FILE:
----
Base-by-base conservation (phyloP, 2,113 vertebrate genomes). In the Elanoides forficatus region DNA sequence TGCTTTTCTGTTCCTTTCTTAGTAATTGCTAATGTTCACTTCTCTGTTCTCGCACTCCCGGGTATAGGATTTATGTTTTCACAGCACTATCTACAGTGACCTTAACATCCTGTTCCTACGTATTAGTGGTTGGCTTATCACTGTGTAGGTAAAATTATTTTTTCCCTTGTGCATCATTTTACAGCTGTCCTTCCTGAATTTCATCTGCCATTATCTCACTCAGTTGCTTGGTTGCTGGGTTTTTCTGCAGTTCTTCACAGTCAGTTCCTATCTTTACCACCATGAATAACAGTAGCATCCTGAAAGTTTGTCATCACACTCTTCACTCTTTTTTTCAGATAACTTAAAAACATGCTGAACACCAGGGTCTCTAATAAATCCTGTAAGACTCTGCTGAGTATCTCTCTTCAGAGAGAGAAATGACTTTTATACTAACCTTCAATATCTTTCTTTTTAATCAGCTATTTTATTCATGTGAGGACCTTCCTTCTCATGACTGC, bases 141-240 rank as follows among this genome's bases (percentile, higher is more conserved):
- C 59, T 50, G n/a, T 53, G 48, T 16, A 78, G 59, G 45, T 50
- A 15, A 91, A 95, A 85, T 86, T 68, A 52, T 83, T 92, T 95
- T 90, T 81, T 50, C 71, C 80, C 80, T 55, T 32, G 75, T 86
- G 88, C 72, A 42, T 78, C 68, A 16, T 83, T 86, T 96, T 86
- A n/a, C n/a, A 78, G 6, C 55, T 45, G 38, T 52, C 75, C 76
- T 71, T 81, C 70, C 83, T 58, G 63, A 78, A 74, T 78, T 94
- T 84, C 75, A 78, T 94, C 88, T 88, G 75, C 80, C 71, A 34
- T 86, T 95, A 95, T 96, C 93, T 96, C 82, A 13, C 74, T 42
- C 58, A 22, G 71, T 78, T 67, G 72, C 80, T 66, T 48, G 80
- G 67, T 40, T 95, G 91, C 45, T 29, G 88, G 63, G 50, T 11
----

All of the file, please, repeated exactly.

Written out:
Base-by-base conservation (phyloP, 2,113 vertebrate genomes). In the Elanoides forficatus region DNA sequence TGCTTTTCTGTTCCTTTCTTAGTAATTGCTAATGTTCACTTCTCTGTTCTCGCACTCCCGGGTATAGGATTTATGTTTTCACAGCACTATCTACAGTGACCTTAACATCCTGTTCCTACGTATTAGTGGTTGGCTTATCACTGTGTAGGTAAAATTATTTTTTCCCTTGTGCATCATTTTACAGCTGTCCTTCCTGAATTTCATCTGCCATTATCTCACTCAGTTGCTTGGTTGCTGGGTTTTTCTGCAGTTCTTCACAGTCAGTTCCTATCTTTACCACCATGAATAACAGTAGCATCCTGAAAGTTTGTCATCACACTCTTCACTCTTTTTTTCAGATAACTTAAAAACATGCTGAACACCAGGGTCTCTAATAAATCCTGTAAGACTCTGCTGAGTATCTCTCTTCAGAGAGAGAAATGACTTTTATACTAACCTTCAATATCTTTCTTTTTAATCAGCTATTTTATTCATGTGAGGACCTTCCTTCTCATGACTGC, bases 141-240 rank as follows among this genome's bases (percentile, higher is more conserved):
- C 59, T 50, G n/a, T 53, G 48, T 16, A 78, G 59, G 45, T 50
- A 15, A 91, A 95, A 85, T 86, T 68, A 52, T 83, T 92, T 95
- T 90, T 81, T 50, C 71, C 80, C 80, T 55, T 32, G 75, T 86
- G 88, C 72, A 42, T 78, C 68, A 16, T 83, T 86, T 96, T 86
- A n/a, C n/a, A 78, G 6, C 55, T 45, G 38, T 52, C 75, C 76
- T 71, T 81, C 70, C 83, T 58, G 63, A 78, A 74, T 78, T 94
- T 84, C 75, A 78, T 94, C 88, T 88, G 75, C 80, C 71, A 34
- T 86, T 95, A 95, T 96, C 93, T 96, C 82, A 13, C 74, T 42
- C 58, A 22, G 71, T 78, T 67, G 72, C 80, T 66, T 48, G 80
- G 67, T 40, T 95, G 91, C 45, T 29, G 88, G 63, G 50, T 11